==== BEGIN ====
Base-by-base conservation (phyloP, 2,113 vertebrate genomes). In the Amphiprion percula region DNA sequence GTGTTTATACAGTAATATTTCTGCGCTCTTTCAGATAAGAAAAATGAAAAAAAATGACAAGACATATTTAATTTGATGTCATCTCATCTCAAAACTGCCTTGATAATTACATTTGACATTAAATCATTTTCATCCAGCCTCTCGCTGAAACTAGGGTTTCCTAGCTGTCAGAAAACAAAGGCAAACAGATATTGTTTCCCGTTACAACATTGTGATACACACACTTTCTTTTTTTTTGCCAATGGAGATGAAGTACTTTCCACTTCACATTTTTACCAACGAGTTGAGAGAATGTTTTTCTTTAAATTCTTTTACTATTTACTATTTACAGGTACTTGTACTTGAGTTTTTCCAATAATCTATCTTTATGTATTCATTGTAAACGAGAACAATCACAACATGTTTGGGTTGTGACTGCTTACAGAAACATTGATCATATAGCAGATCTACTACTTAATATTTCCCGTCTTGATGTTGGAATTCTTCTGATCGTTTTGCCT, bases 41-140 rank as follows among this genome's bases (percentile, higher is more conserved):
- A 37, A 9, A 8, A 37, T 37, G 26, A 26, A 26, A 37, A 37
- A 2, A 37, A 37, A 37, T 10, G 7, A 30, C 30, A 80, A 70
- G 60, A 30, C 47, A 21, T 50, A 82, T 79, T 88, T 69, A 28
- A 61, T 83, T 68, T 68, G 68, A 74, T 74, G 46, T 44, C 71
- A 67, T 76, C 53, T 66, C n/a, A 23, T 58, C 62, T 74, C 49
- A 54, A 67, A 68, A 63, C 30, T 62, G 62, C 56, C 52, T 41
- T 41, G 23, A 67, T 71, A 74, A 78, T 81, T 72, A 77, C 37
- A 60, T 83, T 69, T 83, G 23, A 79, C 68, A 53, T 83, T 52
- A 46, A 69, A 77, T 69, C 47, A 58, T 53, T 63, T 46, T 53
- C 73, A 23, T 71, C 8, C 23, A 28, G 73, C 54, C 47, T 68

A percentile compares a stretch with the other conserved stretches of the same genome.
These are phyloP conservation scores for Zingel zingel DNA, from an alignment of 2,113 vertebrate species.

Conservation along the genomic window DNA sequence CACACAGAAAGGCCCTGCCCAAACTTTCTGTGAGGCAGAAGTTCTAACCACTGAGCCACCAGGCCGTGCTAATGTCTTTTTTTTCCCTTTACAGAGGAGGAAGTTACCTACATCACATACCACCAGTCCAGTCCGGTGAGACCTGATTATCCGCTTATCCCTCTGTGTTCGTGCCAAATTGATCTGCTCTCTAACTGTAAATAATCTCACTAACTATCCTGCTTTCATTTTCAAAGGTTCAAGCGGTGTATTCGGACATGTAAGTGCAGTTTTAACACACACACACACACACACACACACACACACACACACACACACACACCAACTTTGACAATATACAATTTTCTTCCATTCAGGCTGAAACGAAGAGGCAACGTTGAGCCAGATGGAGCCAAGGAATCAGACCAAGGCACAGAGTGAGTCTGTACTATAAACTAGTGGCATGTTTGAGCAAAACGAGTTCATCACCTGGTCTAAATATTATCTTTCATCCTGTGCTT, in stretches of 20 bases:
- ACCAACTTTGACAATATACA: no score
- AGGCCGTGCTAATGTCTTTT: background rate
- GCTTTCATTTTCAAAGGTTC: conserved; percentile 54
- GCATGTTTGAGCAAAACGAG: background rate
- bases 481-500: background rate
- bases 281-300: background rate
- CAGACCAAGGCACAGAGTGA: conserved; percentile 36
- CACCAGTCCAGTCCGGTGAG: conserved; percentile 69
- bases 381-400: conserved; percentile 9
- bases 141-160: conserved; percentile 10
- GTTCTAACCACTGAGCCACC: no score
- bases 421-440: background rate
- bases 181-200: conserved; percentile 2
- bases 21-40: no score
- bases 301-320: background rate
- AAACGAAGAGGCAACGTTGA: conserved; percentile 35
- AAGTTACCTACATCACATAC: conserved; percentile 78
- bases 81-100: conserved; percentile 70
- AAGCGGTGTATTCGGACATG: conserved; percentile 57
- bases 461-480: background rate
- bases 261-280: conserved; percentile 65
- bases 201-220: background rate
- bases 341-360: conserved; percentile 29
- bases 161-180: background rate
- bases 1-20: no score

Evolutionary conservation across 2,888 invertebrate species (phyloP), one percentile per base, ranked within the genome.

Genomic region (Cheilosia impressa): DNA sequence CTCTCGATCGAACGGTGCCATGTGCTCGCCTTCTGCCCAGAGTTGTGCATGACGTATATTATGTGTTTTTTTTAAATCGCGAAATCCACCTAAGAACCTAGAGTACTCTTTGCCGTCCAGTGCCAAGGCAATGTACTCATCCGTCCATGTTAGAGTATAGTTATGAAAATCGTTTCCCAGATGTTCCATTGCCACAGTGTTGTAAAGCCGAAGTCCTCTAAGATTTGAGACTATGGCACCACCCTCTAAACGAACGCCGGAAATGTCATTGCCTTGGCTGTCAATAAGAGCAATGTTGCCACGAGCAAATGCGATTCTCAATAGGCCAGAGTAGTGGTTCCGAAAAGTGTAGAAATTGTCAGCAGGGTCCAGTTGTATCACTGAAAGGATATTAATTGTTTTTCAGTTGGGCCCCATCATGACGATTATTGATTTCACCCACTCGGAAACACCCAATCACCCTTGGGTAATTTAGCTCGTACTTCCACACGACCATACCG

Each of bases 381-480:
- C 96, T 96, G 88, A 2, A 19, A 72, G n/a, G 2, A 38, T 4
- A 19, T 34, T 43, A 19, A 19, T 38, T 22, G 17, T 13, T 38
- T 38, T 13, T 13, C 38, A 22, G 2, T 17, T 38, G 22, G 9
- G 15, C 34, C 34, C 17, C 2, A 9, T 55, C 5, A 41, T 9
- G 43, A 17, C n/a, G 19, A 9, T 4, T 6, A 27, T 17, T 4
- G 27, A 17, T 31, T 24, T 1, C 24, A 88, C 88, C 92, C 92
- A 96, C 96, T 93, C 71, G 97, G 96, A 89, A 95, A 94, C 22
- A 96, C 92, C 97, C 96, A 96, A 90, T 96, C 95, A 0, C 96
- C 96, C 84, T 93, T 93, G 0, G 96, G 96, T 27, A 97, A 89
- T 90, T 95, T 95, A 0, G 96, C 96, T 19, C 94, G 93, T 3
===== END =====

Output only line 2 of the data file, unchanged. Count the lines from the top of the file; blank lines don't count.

- A 37, A 9, A 8, A 37, T 37, G 26, A 26, A 26, A 37, A 37